On February 9, 2021, around 6 p.m., I was lying on the couch half-asleep and on my third episode of Disenchanted when I suddenly bolted upright, aghast.
A few hours previously, I had walked into my workplace of nearly 11 years and handed in my notice of resignation. It was the end of my full-time job, the end of benefits and discounts and stock options and free lunches. I had given up all of it – during a pandemic – and it was just hitting me. Much like Disenchanted’s Princess Tiabeanie, I was setting out in search of better futures despite the advice of so many to stay with what was comfortable, reliable, and known.
Had I gone mad? Part of me was already thinking about how I could walk this back – “He was in a fugue state, your Honour,” – but a few minutes later my heart stopped pounding and I had reminded myself of all the reasons I’d left. I was fortunate enough to receive some student and arts grants to pay the bills for the next few months, plus have a small freelance contract for communications work, and a few one- off consulting and acting engagements. In just a couple of months I would be starting a practicum to cap off my public relations diploma, after which I’d hopefully secure a job in the arts sector. It was simply time. But why now in particular?
What I had just done was lead with my heart. This had been a long time coming.
So long, in fact, that I can trace it all the way back to the first day of my final year of high school when I stubbornly sat in the vice-principal’s office. That morning, I and my class had realized there was no ASL interpreter booked. At all. For an entire year before I was supposed to start university. I was the sole Deaf student in the mainstream school, but most of my peers cared very much about what this meant for me. I had slowly risen from my classroom seat, taken a notebook and a pen, and walked down to the office where I sat and refused to leave until the vice-principal made specific promises to fix the situation.
That was my first real moment of self-advocacy – my parents didn’t even know until I got home that evening – and also my first run-in with a blunt truth:
Some people simply won’t have your best interests at heart.
This isn’t to imply that my “vice-principals” at Apple – the managers – didn’t care about me. They certainly did, but just as that sweating school administrator had been bound up in the hectic rush of school year prep, so my managers were bound up by the relentless push of corporate-retail work. This seems par for the course in most industries. Even the arts can fall victim to a numbers-driven cycle of cultural input and output.
I believe that managers and administrators should continue to be responsible for everyday accountability. We need that if we want to make any coherent progess as a society. However, I understand now that leaders are and must be different.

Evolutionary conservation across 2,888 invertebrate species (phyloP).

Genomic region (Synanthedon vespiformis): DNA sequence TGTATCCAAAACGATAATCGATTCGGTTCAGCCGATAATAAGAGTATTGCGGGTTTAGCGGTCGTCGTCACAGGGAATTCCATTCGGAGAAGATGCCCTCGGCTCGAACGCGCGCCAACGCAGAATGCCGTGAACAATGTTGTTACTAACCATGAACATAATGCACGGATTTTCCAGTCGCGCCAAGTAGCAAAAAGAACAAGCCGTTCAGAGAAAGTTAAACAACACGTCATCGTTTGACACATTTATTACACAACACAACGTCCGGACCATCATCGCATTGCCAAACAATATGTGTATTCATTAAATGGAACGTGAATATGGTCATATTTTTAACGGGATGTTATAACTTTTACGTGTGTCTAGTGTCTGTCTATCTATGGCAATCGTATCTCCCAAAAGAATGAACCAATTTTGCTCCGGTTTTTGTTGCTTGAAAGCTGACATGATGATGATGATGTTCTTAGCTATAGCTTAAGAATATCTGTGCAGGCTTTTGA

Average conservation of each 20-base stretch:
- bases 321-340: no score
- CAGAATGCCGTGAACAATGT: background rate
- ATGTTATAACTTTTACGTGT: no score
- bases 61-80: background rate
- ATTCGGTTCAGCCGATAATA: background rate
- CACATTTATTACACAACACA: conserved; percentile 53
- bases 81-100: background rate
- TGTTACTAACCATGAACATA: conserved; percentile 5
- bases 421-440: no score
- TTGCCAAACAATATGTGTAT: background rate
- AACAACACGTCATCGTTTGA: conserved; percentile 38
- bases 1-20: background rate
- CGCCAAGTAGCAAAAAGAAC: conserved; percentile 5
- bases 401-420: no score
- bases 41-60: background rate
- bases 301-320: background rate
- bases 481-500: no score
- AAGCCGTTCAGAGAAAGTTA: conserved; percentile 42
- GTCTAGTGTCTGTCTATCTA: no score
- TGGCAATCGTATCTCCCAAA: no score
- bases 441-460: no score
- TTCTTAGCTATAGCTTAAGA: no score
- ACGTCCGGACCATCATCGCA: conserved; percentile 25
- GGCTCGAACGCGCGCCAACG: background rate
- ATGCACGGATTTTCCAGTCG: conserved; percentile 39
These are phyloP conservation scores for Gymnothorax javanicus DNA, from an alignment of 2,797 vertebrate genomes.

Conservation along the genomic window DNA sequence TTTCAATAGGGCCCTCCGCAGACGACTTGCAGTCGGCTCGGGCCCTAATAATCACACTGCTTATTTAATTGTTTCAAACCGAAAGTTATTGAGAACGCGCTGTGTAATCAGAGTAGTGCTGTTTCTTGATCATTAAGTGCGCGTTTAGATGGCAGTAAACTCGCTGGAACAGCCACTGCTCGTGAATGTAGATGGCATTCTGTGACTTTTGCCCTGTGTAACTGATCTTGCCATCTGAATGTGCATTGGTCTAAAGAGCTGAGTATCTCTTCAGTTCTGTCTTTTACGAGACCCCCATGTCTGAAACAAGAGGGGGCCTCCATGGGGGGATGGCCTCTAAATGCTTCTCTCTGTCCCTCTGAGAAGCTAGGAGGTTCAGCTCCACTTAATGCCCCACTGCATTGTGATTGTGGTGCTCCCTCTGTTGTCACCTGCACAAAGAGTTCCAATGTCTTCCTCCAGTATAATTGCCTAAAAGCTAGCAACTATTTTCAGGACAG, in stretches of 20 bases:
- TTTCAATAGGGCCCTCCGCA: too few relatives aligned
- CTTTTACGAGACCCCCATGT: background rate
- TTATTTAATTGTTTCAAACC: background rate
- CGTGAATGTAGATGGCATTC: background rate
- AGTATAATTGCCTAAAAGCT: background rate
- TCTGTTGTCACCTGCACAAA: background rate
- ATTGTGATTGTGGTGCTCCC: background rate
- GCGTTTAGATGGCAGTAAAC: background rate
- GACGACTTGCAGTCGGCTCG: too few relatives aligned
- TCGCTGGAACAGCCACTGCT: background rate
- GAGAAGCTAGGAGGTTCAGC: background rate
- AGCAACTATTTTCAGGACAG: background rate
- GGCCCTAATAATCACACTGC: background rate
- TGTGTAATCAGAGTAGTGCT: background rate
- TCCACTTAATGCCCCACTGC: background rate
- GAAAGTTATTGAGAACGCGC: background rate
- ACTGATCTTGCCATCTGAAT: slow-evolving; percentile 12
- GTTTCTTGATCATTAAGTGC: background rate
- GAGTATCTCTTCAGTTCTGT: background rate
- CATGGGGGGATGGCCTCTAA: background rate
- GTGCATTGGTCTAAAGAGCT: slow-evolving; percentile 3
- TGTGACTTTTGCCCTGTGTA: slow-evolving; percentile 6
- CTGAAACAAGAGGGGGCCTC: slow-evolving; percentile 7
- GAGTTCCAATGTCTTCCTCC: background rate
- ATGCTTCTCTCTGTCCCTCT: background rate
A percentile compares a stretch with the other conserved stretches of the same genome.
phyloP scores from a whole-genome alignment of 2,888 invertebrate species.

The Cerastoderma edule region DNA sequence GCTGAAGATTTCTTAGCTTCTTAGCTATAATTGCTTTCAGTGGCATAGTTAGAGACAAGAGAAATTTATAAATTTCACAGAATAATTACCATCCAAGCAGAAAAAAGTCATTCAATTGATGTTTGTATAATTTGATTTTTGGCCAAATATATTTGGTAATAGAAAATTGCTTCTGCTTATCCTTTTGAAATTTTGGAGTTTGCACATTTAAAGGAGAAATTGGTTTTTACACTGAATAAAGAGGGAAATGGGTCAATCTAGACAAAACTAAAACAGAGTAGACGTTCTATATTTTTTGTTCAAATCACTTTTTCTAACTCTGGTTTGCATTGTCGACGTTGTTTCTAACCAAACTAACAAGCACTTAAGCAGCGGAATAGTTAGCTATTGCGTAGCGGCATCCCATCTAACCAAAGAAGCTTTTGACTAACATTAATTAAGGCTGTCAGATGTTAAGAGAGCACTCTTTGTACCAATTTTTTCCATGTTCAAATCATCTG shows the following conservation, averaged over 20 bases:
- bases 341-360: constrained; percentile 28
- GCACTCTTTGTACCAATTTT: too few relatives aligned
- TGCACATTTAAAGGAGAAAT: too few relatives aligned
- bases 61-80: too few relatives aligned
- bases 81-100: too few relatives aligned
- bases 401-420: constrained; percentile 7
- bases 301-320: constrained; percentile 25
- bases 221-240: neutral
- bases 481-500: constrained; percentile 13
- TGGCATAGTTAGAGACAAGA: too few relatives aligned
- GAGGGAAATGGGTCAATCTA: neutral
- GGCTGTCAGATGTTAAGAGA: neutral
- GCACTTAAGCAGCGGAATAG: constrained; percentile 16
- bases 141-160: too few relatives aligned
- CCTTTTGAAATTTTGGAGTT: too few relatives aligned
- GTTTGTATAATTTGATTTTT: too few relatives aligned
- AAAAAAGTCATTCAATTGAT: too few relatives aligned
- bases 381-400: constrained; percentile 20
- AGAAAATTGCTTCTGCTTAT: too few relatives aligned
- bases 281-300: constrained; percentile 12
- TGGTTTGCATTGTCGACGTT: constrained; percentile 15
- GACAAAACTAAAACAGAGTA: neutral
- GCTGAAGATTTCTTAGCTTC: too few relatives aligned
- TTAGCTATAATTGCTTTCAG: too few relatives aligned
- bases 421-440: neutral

Leaders must be responsible for the longer arcs of accountability. They must be the heart-driven custodians of the beliefs and values that shape an environment and influence the amorphous formations of identity, motivation, and even trauma.
Our workplaces and institutions conflate management and leadership far too often. Perhaps there’s no way around the nature of consumerism, seeing how it is so deeply tied to the idea of capitalistic labour where inclusion is only valued for its productive output rather than its intrinsic humanity. Perhaps I’m calling for a revival of the town philosopher as a paid position on the executive board. But is that really such an outrageous suggestion in our information economy where we constantly bring in consultants to make sense of our scattered human movements?
That’s where I come in. The idea of a Deaf consultant is fairly new and still mostly contained to the arts sector where there are many efforts to meaningfully re- engage intersections of experience and marginalization in equitable ways. I believe there is a role for the Deaf consultant in the boardrooms of organizations that are looking toward sustainable ways of doing business: sustainable in the sense of treating each human body and internal world just as preciously as each of the million trees being planted or cubic metres of water being conserved.
We, the ones who so often witness and feel the death of empathy, are exceptionally well-suited to revive it.
I hope that my reflections on leading with the heart have been enough to nudge a few key decision-makers out there to shift gears, or at least inspire a new conversation at the next team meeting.